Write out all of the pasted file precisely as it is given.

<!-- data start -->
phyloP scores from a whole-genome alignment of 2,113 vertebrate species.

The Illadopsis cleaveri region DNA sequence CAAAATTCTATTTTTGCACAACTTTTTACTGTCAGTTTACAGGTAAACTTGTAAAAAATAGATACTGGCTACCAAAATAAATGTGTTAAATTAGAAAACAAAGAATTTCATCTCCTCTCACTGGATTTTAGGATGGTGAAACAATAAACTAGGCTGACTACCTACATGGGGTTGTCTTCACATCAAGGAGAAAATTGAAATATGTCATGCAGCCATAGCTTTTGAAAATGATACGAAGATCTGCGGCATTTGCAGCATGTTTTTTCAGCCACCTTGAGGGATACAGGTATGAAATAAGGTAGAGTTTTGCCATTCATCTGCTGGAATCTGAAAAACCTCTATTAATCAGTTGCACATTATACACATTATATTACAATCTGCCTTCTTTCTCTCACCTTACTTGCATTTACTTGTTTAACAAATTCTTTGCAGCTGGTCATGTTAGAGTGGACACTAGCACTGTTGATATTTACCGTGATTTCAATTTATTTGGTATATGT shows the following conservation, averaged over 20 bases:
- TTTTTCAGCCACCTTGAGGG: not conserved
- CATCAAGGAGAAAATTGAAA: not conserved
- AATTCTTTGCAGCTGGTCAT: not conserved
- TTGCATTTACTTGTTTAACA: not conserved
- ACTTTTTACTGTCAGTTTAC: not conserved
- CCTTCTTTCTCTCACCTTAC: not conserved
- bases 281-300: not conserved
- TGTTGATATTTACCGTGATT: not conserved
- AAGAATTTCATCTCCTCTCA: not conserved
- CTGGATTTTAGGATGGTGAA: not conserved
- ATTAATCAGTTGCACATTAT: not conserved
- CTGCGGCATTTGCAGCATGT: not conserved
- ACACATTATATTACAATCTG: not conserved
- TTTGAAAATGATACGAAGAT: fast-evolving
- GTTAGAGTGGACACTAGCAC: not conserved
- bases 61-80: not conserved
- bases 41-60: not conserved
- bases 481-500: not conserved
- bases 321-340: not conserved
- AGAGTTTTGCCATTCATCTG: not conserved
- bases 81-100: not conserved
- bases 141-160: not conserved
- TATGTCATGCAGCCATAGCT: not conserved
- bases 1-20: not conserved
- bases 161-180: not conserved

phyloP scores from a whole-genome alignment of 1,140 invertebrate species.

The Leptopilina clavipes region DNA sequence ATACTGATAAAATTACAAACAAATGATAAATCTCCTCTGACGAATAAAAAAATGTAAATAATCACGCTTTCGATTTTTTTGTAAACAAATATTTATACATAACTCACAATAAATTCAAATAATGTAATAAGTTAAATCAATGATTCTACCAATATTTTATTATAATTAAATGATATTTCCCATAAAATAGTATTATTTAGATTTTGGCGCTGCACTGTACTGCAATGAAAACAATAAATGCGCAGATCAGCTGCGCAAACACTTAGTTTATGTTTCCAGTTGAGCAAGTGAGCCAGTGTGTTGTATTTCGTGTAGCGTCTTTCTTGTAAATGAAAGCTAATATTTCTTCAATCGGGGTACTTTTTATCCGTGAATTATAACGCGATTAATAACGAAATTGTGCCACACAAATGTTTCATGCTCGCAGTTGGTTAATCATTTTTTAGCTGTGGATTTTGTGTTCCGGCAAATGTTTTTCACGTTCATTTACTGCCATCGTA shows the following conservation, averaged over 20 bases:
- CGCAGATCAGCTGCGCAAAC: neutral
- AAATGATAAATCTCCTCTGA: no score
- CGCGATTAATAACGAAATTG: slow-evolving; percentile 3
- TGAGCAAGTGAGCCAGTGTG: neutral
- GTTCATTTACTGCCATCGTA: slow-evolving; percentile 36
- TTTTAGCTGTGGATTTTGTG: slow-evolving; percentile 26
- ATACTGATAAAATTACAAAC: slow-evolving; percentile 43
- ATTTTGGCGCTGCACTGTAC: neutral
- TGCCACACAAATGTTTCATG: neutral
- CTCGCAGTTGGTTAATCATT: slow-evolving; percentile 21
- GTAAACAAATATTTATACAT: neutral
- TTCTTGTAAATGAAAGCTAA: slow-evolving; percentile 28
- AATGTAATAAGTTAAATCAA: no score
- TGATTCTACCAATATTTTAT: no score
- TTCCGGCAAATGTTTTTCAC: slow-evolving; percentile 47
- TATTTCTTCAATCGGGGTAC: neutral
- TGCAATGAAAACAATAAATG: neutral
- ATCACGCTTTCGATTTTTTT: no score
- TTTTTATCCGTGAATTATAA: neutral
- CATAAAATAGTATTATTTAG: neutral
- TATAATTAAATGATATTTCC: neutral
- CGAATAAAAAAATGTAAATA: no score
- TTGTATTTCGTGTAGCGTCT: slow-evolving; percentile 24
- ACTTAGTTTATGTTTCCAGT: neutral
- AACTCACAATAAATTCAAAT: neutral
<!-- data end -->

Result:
phyloP scores from a whole-genome alignment of 2,113 vertebrate species.

The Illadopsis cleaveri region DNA sequence CAAAATTCTATTTTTGCACAACTTTTTACTGTCAGTTTACAGGTAAACTTGTAAAAAATAGATACTGGCTACCAAAATAAATGTGTTAAATTAGAAAACAAAGAATTTCATCTCCTCTCACTGGATTTTAGGATGGTGAAACAATAAACTAGGCTGACTACCTACATGGGGTTGTCTTCACATCAAGGAGAAAATTGAAATATGTCATGCAGCCATAGCTTTTGAAAATGATACGAAGATCTGCGGCATTTGCAGCATGTTTTTTCAGCCACCTTGAGGGATACAGGTATGAAATAAGGTAGAGTTTTGCCATTCATCTGCTGGAATCTGAAAAACCTCTATTAATCAGTTGCACATTATACACATTATATTACAATCTGCCTTCTTTCTCTCACCTTACTTGCATTTACTTGTTTAACAAATTCTTTGCAGCTGGTCATGTTAGAGTGGACACTAGCACTGTTGATATTTACCGTGATTTCAATTTATTTGGTATATGT shows the following conservation, averaged over 20 bases:
- TTTTTCAGCCACCTTGAGGG: not conserved
- CATCAAGGAGAAAATTGAAA: not conserved
- AATTCTTTGCAGCTGGTCAT: not conserved
- TTGCATTTACTTGTTTAACA: not conserved
- ACTTTTTACTGTCAGTTTAC: not conserved
- CCTTCTTTCTCTCACCTTAC: not conserved
- bases 281-300: not conserved
- TGTTGATATTTACCGTGATT: not conserved
- AAGAATTTCATCTCCTCTCA: not conserved
- CTGGATTTTAGGATGGTGAA: not conserved
- ATTAATCAGTTGCACATTAT: not conserved
- CTGCGGCATTTGCAGCATGT: not conserved
- ACACATTATATTACAATCTG: not conserved
- TTTGAAAATGATACGAAGAT: fast-evolving
- GTTAGAGTGGACACTAGCAC: not conserved
- bases 61-80: not conserved
- bases 41-60: not conserved
- bases 481-500: not conserved
- bases 321-340: not conserved
- AGAGTTTTGCCATTCATCTG: not conserved
- bases 81-100: not conserved
- bases 141-160: not conserved
- TATGTCATGCAGCCATAGCT: not conserved
- bases 1-20: not conserved
- bases 161-180: not conserved

phyloP scores from a whole-genome alignment of 1,140 invertebrate species.

The Leptopilina clavipes region DNA sequence ATACTGATAAAATTACAAACAAATGATAAATCTCCTCTGACGAATAAAAAAATGTAAATAATCACGCTTTCGATTTTTTTGTAAACAAATATTTATACATAACTCACAATAAATTCAAATAATGTAATAAGTTAAATCAATGATTCTACCAATATTTTATTATAATTAAATGATATTTCCCATAAAATAGTATTATTTAGATTTTGGCGCTGCACTGTACTGCAATGAAAACAATAAATGCGCAGATCAGCTGCGCAAACACTTAGTTTATGTTTCCAGTTGAGCAAGTGAGCCAGTGTGTTGTATTTCGTGTAGCGTCTTTCTTGTAAATGAAAGCTAATATTTCTTCAATCGGGGTACTTTTTATCCGTGAATTATAACGCGATTAATAACGAAATTGTGCCACACAAATGTTTCATGCTCGCAGTTGGTTAATCATTTTTTAGCTGTGGATTTTGTGTTCCGGCAAATGTTTTTCACGTTCATTTACTGCCATCGTA shows the following conservation, averaged over 20 bases:
- CGCAGATCAGCTGCGCAAAC: neutral
- AAATGATAAATCTCCTCTGA: no score
- CGCGATTAATAACGAAATTG: slow-evolving; percentile 3
- TGAGCAAGTGAGCCAGTGTG: neutral
- GTTCATTTACTGCCATCGTA: slow-evolving; percentile 36
- TTTTAGCTGTGGATTTTGTG: slow-evolving; percentile 26
- ATACTGATAAAATTACAAAC: slow-evolving; percentile 43
- ATTTTGGCGCTGCACTGTAC: neutral
- TGCCACACAAATGTTTCATG: neutral
- CTCGCAGTTGGTTAATCATT: slow-evolving; percentile 21
- GTAAACAAATATTTATACAT: neutral
- TTCTTGTAAATGAAAGCTAA: slow-evolving; percentile 28
- AATGTAATAAGTTAAATCAA: no score
- TGATTCTACCAATATTTTAT: no score
- TTCCGGCAAATGTTTTTCAC: slow-evolving; percentile 47
- TATTTCTTCAATCGGGGTAC: neutral
- TGCAATGAAAACAATAAATG: neutral
- ATCACGCTTTCGATTTTTTT: no score
- TTTTTATCCGTGAATTATAA: neutral
- CATAAAATAGTATTATTTAG: neutral
- TATAATTAAATGATATTTCC: neutral
- CGAATAAAAAAATGTAAATA: no score
- TTGTATTTCGTGTAGCGTCT: slow-evolving; percentile 24
- ACTTAGTTTATGTTTCCAGT: neutral
- AACTCACAATAAATTCAAAT: neutral